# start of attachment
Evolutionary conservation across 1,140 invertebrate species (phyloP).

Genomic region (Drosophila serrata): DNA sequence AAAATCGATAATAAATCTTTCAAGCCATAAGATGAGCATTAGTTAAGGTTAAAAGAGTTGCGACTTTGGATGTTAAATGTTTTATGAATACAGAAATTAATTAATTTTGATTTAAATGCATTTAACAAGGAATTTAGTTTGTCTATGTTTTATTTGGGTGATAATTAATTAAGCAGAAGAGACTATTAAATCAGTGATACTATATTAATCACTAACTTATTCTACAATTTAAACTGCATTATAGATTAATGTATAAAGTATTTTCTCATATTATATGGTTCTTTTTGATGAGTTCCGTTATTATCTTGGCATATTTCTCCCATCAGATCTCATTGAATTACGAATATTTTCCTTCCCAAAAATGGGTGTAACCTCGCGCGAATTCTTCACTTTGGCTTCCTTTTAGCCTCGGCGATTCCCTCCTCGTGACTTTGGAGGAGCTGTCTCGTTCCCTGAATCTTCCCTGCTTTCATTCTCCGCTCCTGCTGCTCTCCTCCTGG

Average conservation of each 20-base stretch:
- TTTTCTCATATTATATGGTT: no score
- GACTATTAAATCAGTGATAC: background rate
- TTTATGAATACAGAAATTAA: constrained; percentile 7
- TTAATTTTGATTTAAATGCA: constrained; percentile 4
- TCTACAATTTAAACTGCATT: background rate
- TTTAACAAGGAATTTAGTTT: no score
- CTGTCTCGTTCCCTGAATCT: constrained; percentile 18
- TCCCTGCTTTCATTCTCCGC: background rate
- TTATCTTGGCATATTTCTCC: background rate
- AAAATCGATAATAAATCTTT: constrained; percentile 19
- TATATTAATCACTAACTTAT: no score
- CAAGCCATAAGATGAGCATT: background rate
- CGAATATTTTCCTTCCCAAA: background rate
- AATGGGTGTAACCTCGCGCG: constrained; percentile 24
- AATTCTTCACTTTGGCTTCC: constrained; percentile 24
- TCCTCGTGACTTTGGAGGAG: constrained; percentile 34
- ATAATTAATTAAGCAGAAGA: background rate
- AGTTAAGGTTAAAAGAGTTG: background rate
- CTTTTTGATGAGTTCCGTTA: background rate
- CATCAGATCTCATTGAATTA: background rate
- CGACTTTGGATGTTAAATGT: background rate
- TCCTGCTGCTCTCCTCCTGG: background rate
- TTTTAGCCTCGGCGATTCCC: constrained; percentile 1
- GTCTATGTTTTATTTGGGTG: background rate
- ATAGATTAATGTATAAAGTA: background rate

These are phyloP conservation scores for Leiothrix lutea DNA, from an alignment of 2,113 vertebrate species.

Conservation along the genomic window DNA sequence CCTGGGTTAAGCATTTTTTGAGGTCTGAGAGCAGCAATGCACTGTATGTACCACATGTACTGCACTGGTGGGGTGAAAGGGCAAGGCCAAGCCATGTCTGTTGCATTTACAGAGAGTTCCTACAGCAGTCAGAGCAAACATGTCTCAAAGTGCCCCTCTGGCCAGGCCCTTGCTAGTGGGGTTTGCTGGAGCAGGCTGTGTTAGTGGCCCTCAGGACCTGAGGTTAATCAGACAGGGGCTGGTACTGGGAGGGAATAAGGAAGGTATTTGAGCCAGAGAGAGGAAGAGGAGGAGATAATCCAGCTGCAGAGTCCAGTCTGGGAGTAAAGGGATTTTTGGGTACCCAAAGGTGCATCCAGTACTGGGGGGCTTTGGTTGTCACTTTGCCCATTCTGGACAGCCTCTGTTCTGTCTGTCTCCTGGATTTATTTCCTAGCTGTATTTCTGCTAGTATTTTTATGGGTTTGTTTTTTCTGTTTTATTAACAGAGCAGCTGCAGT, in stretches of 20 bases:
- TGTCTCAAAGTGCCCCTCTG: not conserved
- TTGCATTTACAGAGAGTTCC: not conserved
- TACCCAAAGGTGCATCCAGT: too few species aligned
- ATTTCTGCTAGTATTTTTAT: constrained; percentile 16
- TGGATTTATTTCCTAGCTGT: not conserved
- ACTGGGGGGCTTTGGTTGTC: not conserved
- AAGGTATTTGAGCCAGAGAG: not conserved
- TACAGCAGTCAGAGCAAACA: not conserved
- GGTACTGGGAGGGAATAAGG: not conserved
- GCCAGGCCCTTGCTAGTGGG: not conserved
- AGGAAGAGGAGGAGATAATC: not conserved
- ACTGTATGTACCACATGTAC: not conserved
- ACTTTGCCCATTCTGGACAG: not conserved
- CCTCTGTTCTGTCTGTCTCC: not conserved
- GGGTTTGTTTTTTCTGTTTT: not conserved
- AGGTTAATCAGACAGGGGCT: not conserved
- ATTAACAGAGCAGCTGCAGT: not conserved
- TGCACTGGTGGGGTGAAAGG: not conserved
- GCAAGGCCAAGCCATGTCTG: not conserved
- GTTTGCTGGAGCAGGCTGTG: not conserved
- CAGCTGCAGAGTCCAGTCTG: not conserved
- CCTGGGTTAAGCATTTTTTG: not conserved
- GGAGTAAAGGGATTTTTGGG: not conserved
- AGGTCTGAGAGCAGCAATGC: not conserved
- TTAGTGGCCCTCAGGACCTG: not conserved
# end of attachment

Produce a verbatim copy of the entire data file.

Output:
Evolutionary conservation across 1,140 invertebrate species (phyloP).

Genomic region (Drosophila serrata): DNA sequence AAAATCGATAATAAATCTTTCAAGCCATAAGATGAGCATTAGTTAAGGTTAAAAGAGTTGCGACTTTGGATGTTAAATGTTTTATGAATACAGAAATTAATTAATTTTGATTTAAATGCATTTAACAAGGAATTTAGTTTGTCTATGTTTTATTTGGGTGATAATTAATTAAGCAGAAGAGACTATTAAATCAGTGATACTATATTAATCACTAACTTATTCTACAATTTAAACTGCATTATAGATTAATGTATAAAGTATTTTCTCATATTATATGGTTCTTTTTGATGAGTTCCGTTATTATCTTGGCATATTTCTCCCATCAGATCTCATTGAATTACGAATATTTTCCTTCCCAAAAATGGGTGTAACCTCGCGCGAATTCTTCACTTTGGCTTCCTTTTAGCCTCGGCGATTCCCTCCTCGTGACTTTGGAGGAGCTGTCTCGTTCCCTGAATCTTCCCTGCTTTCATTCTCCGCTCCTGCTGCTCTCCTCCTGG

Average conservation of each 20-base stretch:
- TTTTCTCATATTATATGGTT: no score
- GACTATTAAATCAGTGATAC: background rate
- TTTATGAATACAGAAATTAA: constrained; percentile 7
- TTAATTTTGATTTAAATGCA: constrained; percentile 4
- TCTACAATTTAAACTGCATT: background rate
- TTTAACAAGGAATTTAGTTT: no score
- CTGTCTCGTTCCCTGAATCT: constrained; percentile 18
- TCCCTGCTTTCATTCTCCGC: background rate
- TTATCTTGGCATATTTCTCC: background rate
- AAAATCGATAATAAATCTTT: constrained; percentile 19
- TATATTAATCACTAACTTAT: no score
- CAAGCCATAAGATGAGCATT: background rate
- CGAATATTTTCCTTCCCAAA: background rate
- AATGGGTGTAACCTCGCGCG: constrained; percentile 24
- AATTCTTCACTTTGGCTTCC: constrained; percentile 24
- TCCTCGTGACTTTGGAGGAG: constrained; percentile 34
- ATAATTAATTAAGCAGAAGA: background rate
- AGTTAAGGTTAAAAGAGTTG: background rate
- CTTTTTGATGAGTTCCGTTA: background rate
- CATCAGATCTCATTGAATTA: background rate
- CGACTTTGGATGTTAAATGT: background rate
- TCCTGCTGCTCTCCTCCTGG: background rate
- TTTTAGCCTCGGCGATTCCC: constrained; percentile 1
- GTCTATGTTTTATTTGGGTG: background rate
- ATAGATTAATGTATAAAGTA: background rate

These are phyloP conservation scores for Leiothrix lutea DNA, from an alignment of 2,113 vertebrate species.

Conservation along the genomic window DNA sequence CCTGGGTTAAGCATTTTTTGAGGTCTGAGAGCAGCAATGCACTGTATGTACCACATGTACTGCACTGGTGGGGTGAAAGGGCAAGGCCAAGCCATGTCTGTTGCATTTACAGAGAGTTCCTACAGCAGTCAGAGCAAACATGTCTCAAAGTGCCCCTCTGGCCAGGCCCTTGCTAGTGGGGTTTGCTGGAGCAGGCTGTGTTAGTGGCCCTCAGGACCTGAGGTTAATCAGACAGGGGCTGGTACTGGGAGGGAATAAGGAAGGTATTTGAGCCAGAGAGAGGAAGAGGAGGAGATAATCCAGCTGCAGAGTCCAGTCTGGGAGTAAAGGGATTTTTGGGTACCCAAAGGTGCATCCAGTACTGGGGGGCTTTGGTTGTCACTTTGCCCATTCTGGACAGCCTCTGTTCTGTCTGTCTCCTGGATTTATTTCCTAGCTGTATTTCTGCTAGTATTTTTATGGGTTTGTTTTTTCTGTTTTATTAACAGAGCAGCTGCAGT, in stretches of 20 bases:
- TGTCTCAAAGTGCCCCTCTG: not conserved
- TTGCATTTACAGAGAGTTCC: not conserved
- TACCCAAAGGTGCATCCAGT: too few species aligned
- ATTTCTGCTAGTATTTTTAT: constrained; percentile 16
- TGGATTTATTTCCTAGCTGT: not conserved
- ACTGGGGGGCTTTGGTTGTC: not conserved
- AAGGTATTTGAGCCAGAGAG: not conserved
- TACAGCAGTCAGAGCAAACA: not conserved
- GGTACTGGGAGGGAATAAGG: not conserved
- GCCAGGCCCTTGCTAGTGGG: not conserved
- AGGAAGAGGAGGAGATAATC: not conserved
- ACTGTATGTACCACATGTAC: not conserved
- ACTTTGCCCATTCTGGACAG: not conserved
- CCTCTGTTCTGTCTGTCTCC: not conserved
- GGGTTTGTTTTTTCTGTTTT: not conserved
- AGGTTAATCAGACAGGGGCT: not conserved
- ATTAACAGAGCAGCTGCAGT: not conserved
- TGCACTGGTGGGGTGAAAGG: not conserved
- GCAAGGCCAAGCCATGTCTG: not conserved
- GTTTGCTGGAGCAGGCTGTG: not conserved
- CAGCTGCAGAGTCCAGTCTG: not conserved
- CCTGGGTTAAGCATTTTTTG: not conserved
- GGAGTAAAGGGATTTTTGGG: not conserved
- AGGTCTGAGAGCAGCAATGC: not conserved
- TTAGTGGCCCTCAGGACCTG: not conserved